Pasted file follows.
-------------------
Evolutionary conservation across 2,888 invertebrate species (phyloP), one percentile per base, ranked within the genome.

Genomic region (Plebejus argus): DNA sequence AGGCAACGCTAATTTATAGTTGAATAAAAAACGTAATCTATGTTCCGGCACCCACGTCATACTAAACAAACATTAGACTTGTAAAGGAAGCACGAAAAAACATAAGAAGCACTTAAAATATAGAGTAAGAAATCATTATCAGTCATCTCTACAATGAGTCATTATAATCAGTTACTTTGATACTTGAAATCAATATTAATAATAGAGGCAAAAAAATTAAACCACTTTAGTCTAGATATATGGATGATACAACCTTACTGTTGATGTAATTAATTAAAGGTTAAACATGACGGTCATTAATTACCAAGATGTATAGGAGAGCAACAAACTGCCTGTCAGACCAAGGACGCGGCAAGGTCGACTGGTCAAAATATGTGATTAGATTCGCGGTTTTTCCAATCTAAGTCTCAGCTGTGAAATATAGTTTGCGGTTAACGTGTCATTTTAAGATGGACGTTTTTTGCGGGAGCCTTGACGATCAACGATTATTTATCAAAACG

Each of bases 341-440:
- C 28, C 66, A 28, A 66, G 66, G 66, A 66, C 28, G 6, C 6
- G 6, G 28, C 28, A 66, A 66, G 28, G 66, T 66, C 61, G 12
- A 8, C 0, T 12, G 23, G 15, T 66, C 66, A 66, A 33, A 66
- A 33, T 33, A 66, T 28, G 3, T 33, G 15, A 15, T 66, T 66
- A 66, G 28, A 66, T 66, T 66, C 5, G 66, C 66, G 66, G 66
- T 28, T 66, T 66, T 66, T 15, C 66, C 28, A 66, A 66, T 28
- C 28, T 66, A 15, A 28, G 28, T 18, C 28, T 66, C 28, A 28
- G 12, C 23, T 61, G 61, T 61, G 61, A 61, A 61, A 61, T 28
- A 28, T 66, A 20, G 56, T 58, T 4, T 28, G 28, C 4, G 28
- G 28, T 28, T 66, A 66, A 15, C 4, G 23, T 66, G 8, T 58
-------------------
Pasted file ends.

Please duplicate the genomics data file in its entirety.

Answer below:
Evolutionary conservation across 2,888 invertebrate species (phyloP), one percentile per base, ranked within the genome.

Genomic region (Plebejus argus): DNA sequence AGGCAACGCTAATTTATAGTTGAATAAAAAACGTAATCTATGTTCCGGCACCCACGTCATACTAAACAAACATTAGACTTGTAAAGGAAGCACGAAAAAACATAAGAAGCACTTAAAATATAGAGTAAGAAATCATTATCAGTCATCTCTACAATGAGTCATTATAATCAGTTACTTTGATACTTGAAATCAATATTAATAATAGAGGCAAAAAAATTAAACCACTTTAGTCTAGATATATGGATGATACAACCTTACTGTTGATGTAATTAATTAAAGGTTAAACATGACGGTCATTAATTACCAAGATGTATAGGAGAGCAACAAACTGCCTGTCAGACCAAGGACGCGGCAAGGTCGACTGGTCAAAATATGTGATTAGATTCGCGGTTTTTCCAATCTAAGTCTCAGCTGTGAAATATAGTTTGCGGTTAACGTGTCATTTTAAGATGGACGTTTTTTGCGGGAGCCTTGACGATCAACGATTATTTATCAAAACG

Each of bases 341-440:
- C 28, C 66, A 28, A 66, G 66, G 66, A 66, C 28, G 6, C 6
- G 6, G 28, C 28, A 66, A 66, G 28, G 66, T 66, C 61, G 12
- A 8, C 0, T 12, G 23, G 15, T 66, C 66, A 66, A 33, A 66
- A 33, T 33, A 66, T 28, G 3, T 33, G 15, A 15, T 66, T 66
- A 66, G 28, A 66, T 66, T 66, C 5, G 66, C 66, G 66, G 66
- T 28, T 66, T 66, T 66, T 15, C 66, C 28, A 66, A 66, T 28
- C 28, T 66, A 15, A 28, G 28, T 18, C 28, T 66, C 28, A 28
- G 12, C 23, T 61, G 61, T 61, G 61, A 61, A 61, A 61, T 28
- A 28, T 66, A 20, G 56, T 58, T 4, T 28, G 28, C 4, G 28
- G 28, T 28, T 66, A 66, A 15, C 4, G 23, T 66, G 8, T 58